Tupelo residents tell tornado experience

By Danza Johnson/NEMS Daily Journal

TUPELO – When the skies turn gray and the roar of thunder echoes through the night air, chills run up and down Nathaniel Stone’s spine.
Stone isn’t afraid of many things, but after an unforgettable spring evening in 1936, bad weather is at the top of that short list. Stone, 81, David Baker, 89, and Jack Reed Sr., 86, all lived to tell the story of the massive F5 tornado that ripped through Tupelo 75 years ago.
All three men did just that on Wednesday. About two dozen people listened while the three men went for an intense walk down memory lane at the Lee County Library.
Stone was only 6 years old when the storm tore down what was then Cherry Street near downtown. Despite his young age at the time, the events of that night are just as fresh in Stone’s mind as what he had for breakfast yesterday morning.
“There were hail balls the size of golf balls falling down the chimney,” said Stone. “Then the rain came. It was raining hard. I can remember walking barefoot on the cold ground on top of all the ice. There was fire everywhere. But the thing that sticks out in my mind the most was what happened to my mother.”
Stone’s mother was nearly killed when a piece of wood pierced the back of her skull. The wood and splinters were picked from her head, which was bleeding uncontrollably, according to Stone. He remembered neighbors and his grandmother wrapping his mother’s head in sheets to stop the bleeding.
“I’ll never forget that,” said Stone, as he remembered sitting on the front porch watching the whole thing. “I thought she was going to die. She almost did.”
Even though his family lived in a different part of town from the Stones, then 15-year-old Baker was dealing with a similar scene on Robins Street.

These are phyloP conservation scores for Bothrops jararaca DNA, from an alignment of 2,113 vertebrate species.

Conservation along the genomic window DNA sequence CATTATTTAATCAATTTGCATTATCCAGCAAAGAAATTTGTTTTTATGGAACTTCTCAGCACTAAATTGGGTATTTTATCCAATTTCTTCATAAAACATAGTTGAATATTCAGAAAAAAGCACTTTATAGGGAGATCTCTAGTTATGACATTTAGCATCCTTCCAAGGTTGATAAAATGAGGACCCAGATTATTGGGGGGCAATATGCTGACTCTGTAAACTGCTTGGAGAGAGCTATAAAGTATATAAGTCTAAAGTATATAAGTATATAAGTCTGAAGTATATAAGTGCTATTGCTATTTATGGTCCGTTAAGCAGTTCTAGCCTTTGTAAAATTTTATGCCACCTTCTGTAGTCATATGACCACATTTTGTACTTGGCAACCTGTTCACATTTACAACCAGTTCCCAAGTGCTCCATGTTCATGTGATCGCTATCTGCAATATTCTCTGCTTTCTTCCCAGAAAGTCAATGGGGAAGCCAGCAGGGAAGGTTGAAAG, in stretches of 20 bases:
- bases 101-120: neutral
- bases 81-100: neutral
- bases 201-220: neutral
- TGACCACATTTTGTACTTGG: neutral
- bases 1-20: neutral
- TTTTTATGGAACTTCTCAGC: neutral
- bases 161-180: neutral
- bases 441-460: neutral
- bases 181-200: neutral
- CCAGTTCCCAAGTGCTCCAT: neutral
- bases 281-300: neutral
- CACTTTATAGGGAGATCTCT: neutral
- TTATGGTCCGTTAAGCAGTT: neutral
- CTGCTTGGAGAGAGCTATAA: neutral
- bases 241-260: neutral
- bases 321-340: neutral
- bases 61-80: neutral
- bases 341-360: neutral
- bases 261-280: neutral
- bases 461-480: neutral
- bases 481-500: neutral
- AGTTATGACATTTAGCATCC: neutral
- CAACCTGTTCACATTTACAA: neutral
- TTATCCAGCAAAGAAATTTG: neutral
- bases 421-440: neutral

Baker remembers going to bed early because he was heading to Tennessee with family on Monday morning to show horses. But that didn’t happen.
“I was upstairs asleep when I heard the loudest noise I’d ever heard,” Baker said. “It was like pressure in your head. I jumped over the railing and ran downstairs to where my parents were and they were also in shock and didn’t know what was happening. And within seconds, the awful noise stopped. And no sound followed. It was the quietest I’ve ever heard. That was scary.”
The silence was broken by the cries of a neighbor for help, Baker said.
“There was so much destruction,” he said. “People were dead, homes were destroyed and families displaced. We were on three different lists in the paper as being dead because there was no way of knowing who was still alive. Debris and things were found miles away.”
Reed, who was 12 years old, said he was amazed by the power and destruction of the storm. He said one of his most vivid memories of that day were the actions taken by his father.
“Dad ran down to the store to open up,” said Reed. “He gave people clothes and other things out of the store and told them to just pay him when and if they could. I remember how everyone banded together. The town was a wreck and it took everyone to bring it back up.”
The storm that slammed into Tupelo that day was one of the most powerful and bizarre events in Mississippi weather history, according to David Keeny. Keeny is a meteorology professor at Mississippi State University.
“The system started somewhere near Grenada Lake with a tornado being reported at 8 p.m.,” he explained. “Then at 9 p.m., it hit Tupelo. Tornadoes usually last about five minutes but this one lasted for about two hours, which is rare. They also are usually about 100 yards wide but this one was 300 yards, just a huge storm.”
Reed, Stone and Baker all said the storm taught them and Tupelo valuable lessons. Stone said that day helped to make people in the area more storm-conscious, especially his mother.
“When a storm came in, we didn’t play, we didn’t talk and we didn’t move,” said Stone. “My mother was terrified of storms.”
Reed said he believes the Tupelo we see today was born out of that storm.
“Everyone pulled together to help one another,” he said. “Stores dropped prices and things like that. I think the Tupelo spirit was enhanced, if not birthed from that tornado.”

Contact Danza Johnson at (662) 678-1583 or danza.johnson@journalinc.com.